Re: intro questions
"Me Uh, K." <email@example.com>
Wed, 20 Oct 1999 12:27:21 -0700 (PDT)
[: hacktivism :]
I'm only answering questions I (for sure) know the
--- 4 2 <firstname.lastname@example.org> wrote:
> [: hacktivism :]
> So most people on this list probably know the
> answers to these questions
> like the back of their hands, but, well...I don't,
> so I'm asking anyway.
> 1. How do I keep my e-mail secure and private? Is
> there such a thing? Do
> I need to use PGP?
YES! PGP still won't make your email secure, but the
chances of anyone wanting to get into your email
enough to take the time to crack a good 128 bit key
are really really slim.
> 2. What's this about proxys and cookies?
That's technical, detailed and long. Proxy servers
are pretty good, so long as you trust them, (ie - you
configured it, not your boss:) and cookies might be
satan incarnate, but a good solid 1/3 (at least) of
the web is unviewable with cookies. (my personal
theory on them is that they're all right, so long as
the information your computer has about you is a
fithly lie and you've got ActiveX (windows) disabled)
> 3. How do I stop from getting spam and stupid chain
Lots of ways, none of them full-proof - try searching
for "Filters" or "Spam Filters" to find out LOTS of
> 4. How come every time I try to unsubscribe from a
> list that I haven't even
> asked to be put on (on onelist, or wherever) it
> doesn't work?
[Shrug] you don't follow directions well?
> 5. If I get unsubbed from a list that I have not
> unsubbed myself from, and I've recieved no >
confirmation of it, does that mean somebody got into >
Not nessecarily. Is the list still there? (the whole
server may have been taken down) but it's a
> 6. How do I stop people from getting into my
> account? (Other than changing my password over and
Depends on what kind of account it is. If it's a
webbased email, forget about having any kind of
security (strange advice from a girl using yahoo mail,
isn't it?). If you're using a more conventional
method, network security is the best place to start.
(well, a long, semi-random alpha-numeric password is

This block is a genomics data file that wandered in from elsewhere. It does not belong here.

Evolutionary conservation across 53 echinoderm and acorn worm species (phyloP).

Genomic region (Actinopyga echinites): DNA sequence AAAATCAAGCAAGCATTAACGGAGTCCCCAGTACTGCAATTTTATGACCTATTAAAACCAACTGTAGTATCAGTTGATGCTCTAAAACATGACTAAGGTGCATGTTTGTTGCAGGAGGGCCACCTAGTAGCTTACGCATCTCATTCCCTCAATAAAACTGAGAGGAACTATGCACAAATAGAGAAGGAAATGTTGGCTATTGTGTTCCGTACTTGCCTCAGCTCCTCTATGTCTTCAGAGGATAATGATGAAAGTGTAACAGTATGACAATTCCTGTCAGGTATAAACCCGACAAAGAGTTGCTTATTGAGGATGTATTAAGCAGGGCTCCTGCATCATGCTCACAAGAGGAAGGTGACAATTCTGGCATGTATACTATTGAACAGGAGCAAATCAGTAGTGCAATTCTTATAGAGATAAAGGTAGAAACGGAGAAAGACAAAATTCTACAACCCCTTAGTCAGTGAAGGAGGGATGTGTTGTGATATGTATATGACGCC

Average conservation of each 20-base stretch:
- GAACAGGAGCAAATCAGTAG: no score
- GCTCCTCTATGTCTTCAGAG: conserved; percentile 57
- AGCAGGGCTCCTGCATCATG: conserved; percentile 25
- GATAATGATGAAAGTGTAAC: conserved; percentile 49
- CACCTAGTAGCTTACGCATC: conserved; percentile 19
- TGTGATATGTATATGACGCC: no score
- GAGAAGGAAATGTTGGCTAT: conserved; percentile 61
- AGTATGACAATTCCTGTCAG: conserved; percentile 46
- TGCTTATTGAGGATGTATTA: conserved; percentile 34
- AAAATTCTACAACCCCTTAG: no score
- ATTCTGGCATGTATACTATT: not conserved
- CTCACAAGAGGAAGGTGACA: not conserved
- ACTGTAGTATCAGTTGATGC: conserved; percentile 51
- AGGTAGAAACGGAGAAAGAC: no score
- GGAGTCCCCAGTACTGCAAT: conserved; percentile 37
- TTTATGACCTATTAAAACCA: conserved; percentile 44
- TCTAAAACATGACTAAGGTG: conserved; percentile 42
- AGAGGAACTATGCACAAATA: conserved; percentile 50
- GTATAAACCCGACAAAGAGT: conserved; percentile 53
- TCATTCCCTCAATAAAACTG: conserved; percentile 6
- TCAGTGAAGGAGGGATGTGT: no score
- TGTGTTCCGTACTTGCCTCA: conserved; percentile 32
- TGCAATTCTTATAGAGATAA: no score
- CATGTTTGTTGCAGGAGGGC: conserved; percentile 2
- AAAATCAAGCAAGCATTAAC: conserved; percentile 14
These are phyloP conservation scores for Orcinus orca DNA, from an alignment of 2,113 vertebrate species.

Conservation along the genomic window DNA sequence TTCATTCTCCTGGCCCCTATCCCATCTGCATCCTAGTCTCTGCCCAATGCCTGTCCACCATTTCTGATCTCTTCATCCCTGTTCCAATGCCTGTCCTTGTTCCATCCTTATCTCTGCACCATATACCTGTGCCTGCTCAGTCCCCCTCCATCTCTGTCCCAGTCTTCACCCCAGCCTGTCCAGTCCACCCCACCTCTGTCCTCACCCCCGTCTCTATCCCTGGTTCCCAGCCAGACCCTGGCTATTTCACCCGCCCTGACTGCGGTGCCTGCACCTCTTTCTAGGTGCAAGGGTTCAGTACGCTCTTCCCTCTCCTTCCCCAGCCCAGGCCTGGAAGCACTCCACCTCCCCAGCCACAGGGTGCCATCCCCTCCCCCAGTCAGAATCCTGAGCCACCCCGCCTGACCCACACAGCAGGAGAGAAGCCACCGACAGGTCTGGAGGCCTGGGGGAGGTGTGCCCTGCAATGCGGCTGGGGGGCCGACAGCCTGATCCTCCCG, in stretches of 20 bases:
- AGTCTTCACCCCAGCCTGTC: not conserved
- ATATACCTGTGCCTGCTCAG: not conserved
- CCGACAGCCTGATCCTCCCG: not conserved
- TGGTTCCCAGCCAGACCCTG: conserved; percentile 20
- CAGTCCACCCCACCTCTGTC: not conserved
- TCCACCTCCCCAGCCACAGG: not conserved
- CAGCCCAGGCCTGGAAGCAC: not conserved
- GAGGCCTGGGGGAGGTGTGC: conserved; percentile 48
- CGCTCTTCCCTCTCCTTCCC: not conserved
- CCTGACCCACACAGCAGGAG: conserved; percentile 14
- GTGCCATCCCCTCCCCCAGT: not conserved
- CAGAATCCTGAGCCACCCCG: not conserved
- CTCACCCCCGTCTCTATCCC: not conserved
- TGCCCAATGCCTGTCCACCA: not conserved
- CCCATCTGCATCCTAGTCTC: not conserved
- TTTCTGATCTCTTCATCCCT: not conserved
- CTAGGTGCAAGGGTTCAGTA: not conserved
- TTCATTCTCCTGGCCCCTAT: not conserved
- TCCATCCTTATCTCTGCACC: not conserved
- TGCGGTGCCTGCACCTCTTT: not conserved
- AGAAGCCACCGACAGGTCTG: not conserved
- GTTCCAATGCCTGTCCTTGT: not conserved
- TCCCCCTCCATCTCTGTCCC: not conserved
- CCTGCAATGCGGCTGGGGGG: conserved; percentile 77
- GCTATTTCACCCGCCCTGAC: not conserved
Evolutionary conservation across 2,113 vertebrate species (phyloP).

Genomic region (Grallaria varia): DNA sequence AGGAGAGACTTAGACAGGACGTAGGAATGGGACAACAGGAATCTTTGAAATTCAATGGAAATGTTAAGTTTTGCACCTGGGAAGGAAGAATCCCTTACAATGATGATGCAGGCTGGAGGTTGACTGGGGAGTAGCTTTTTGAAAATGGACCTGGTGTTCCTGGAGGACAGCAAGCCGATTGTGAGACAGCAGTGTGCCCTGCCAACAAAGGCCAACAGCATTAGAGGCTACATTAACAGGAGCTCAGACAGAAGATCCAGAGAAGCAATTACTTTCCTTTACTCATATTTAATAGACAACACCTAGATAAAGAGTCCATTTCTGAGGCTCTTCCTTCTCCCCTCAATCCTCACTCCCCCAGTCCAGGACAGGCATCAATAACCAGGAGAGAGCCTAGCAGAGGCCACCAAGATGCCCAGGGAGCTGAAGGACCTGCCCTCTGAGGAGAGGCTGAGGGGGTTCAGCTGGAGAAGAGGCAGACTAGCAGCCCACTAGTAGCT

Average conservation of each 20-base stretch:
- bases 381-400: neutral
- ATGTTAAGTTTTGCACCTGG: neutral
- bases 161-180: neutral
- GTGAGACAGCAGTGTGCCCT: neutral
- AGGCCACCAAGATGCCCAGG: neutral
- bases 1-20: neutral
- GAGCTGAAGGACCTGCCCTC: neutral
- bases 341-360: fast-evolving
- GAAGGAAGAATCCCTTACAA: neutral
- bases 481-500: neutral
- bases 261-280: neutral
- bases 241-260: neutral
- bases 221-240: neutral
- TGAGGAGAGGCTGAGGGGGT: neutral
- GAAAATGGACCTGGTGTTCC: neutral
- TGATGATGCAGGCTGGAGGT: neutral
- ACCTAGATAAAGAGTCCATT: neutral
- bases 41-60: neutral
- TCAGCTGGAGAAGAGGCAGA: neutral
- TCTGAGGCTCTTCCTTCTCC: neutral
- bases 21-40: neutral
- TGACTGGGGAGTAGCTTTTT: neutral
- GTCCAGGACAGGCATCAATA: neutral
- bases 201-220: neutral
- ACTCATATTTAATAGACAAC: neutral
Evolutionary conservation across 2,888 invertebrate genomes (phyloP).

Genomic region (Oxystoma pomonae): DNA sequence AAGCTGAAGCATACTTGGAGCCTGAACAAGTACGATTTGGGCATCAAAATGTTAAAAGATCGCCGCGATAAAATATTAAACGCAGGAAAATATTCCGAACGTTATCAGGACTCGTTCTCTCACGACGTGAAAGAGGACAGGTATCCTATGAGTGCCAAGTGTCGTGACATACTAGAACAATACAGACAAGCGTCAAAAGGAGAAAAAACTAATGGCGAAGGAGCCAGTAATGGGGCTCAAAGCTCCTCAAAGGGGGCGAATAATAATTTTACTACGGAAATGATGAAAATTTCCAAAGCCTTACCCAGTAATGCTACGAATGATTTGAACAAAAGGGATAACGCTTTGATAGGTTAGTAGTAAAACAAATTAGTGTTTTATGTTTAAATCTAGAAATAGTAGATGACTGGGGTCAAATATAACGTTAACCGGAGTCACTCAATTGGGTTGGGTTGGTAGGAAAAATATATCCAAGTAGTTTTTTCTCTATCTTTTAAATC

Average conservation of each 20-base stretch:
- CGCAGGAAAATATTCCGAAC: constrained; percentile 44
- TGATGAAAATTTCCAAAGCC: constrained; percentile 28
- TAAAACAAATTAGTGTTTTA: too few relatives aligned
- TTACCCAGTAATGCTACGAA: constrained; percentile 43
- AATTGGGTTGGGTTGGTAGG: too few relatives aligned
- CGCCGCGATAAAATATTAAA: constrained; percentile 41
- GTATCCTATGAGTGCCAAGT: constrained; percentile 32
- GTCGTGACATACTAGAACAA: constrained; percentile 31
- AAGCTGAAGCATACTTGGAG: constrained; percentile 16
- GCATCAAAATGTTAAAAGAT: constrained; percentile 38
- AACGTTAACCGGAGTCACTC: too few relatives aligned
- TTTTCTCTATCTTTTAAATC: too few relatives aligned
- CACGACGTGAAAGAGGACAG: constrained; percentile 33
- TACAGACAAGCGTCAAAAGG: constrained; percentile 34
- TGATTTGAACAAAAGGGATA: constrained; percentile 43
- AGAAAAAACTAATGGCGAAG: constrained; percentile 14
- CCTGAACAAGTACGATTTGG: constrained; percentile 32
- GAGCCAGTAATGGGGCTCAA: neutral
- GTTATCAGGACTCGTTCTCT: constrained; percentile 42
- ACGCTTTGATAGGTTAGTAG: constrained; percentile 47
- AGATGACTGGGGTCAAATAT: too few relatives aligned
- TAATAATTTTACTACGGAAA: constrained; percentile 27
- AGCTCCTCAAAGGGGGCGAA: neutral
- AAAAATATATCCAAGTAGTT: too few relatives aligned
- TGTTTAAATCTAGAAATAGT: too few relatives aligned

the best place to start :)
> 7. Aren't there ways of getting my password using a
> numerical sequencer thing that just comes right back
> on when it gets booted off?
Yes. Lots of them. Your passwords can also be
sniffed in transit... You computer can be compromised
with a tool like Back Orifice
(http://www.cultdeadcow.com for info - in case you
don't know), someone can spoof the login screen of a
webbased server and send it to you contained as
your password to them... there are a lot of ways to
get your passwords.
> 8. What's this about hushmail? Is it secure or is
> it just some kind of conspiracy to get me and all of
> my friends to switch over?
As I understand it, hushmail is about the most secure
webased email. Of course, trying to keep webbased
email secure is kind of like trying to figure out if
jello is a solid or liquid - it can be done, but it
takes a lot of time, and in the end, you're not sure
if it was worth it. :)
> 9. How many places does each e-mail I write go to
> before it reaches it's
> (hopefully) final destination? Is there any way to
> minimize this?
I don't know. I prefer not to think of such things.
> 10. How do I know this list isn't being archived
You don't, for sure. For all you know, I might be
keeping 19 copies of each and every email you send
through the list, so I can sell them to the CIA for 12
cents a pop. (come to think of it, isn't the archive
hidden in plain sight on the webpage?)
for all the help I was. ;)
-mia k. (big brother is watching, learn to be
Do You Yahoo!?
Bid and sell for free at http://auctions.yahoo.com
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